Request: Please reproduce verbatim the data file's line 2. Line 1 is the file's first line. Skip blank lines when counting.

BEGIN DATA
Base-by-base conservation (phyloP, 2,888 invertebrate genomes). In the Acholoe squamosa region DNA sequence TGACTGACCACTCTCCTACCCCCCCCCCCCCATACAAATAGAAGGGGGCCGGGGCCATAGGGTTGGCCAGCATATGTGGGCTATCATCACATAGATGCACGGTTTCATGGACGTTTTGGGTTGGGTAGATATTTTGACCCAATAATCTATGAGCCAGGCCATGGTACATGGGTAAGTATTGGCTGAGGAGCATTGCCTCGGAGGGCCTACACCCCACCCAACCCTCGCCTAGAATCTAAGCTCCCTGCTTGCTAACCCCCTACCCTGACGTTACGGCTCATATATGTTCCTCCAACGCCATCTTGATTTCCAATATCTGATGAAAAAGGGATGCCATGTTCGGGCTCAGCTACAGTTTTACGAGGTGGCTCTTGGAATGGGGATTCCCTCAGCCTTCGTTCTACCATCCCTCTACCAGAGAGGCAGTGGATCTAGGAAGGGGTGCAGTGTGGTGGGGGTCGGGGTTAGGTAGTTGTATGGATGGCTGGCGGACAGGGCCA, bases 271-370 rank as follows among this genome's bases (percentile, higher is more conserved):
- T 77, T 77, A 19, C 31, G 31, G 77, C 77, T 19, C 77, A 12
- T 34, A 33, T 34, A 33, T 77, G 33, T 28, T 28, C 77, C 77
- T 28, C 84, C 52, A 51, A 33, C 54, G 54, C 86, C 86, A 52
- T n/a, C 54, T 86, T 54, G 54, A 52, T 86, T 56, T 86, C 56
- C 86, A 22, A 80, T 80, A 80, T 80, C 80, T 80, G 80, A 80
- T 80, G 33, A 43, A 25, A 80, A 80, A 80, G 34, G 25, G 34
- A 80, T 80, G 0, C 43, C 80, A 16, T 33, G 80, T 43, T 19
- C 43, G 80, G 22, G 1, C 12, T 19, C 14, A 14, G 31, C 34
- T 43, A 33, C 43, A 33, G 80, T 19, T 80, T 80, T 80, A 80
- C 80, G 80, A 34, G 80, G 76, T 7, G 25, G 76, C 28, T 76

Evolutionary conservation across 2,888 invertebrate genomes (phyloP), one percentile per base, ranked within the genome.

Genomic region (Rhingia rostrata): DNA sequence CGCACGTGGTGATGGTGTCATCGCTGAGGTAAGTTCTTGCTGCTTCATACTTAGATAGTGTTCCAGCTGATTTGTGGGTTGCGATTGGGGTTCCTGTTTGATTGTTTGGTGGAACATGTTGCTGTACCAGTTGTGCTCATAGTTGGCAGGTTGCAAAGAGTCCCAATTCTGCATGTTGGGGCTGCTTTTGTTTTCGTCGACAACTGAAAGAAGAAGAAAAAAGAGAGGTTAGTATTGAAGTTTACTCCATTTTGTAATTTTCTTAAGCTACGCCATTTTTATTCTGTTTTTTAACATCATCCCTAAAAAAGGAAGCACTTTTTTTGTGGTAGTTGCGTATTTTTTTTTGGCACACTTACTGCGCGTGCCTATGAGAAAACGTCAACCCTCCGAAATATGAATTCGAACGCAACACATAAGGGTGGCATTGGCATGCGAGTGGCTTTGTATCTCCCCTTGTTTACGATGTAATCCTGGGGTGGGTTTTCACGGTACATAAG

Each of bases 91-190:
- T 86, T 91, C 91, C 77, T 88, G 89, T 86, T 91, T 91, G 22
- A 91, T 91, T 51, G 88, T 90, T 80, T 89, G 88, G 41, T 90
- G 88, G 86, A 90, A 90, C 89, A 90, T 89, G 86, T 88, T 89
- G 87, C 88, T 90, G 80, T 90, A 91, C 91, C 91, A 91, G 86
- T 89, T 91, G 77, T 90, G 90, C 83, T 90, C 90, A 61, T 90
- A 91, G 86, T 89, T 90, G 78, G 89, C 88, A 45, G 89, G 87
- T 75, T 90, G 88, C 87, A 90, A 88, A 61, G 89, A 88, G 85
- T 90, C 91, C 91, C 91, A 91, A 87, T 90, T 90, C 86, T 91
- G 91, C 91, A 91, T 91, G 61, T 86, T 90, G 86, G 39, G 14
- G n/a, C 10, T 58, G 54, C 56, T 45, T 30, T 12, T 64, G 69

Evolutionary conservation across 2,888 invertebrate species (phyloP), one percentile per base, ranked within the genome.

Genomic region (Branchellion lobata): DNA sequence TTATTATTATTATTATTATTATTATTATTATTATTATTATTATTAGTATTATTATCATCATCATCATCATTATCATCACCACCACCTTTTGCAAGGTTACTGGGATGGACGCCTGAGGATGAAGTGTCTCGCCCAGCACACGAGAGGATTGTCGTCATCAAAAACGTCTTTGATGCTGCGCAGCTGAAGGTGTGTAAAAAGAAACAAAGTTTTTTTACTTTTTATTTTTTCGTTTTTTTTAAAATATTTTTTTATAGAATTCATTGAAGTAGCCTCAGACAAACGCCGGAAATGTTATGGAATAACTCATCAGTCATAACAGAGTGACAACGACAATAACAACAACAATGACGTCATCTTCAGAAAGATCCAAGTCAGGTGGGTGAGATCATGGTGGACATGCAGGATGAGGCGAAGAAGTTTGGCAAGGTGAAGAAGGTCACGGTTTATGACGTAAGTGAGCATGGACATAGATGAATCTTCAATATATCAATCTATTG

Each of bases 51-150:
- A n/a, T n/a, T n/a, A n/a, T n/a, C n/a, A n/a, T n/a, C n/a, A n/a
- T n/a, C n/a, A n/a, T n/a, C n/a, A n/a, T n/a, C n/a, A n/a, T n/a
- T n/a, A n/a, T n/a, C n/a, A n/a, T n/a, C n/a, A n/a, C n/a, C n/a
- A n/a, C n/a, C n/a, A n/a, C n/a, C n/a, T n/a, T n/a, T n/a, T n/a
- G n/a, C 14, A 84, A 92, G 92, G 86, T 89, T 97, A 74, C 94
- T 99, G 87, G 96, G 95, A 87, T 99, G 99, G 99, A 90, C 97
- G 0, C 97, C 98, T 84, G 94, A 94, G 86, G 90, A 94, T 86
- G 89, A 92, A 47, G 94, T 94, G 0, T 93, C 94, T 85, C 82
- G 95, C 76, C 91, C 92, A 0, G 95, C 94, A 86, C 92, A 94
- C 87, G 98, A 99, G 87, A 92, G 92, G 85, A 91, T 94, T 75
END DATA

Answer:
- T 77, T 77, A 19, C 31, G 31, G 77, C 77, T 19, C 77, A 12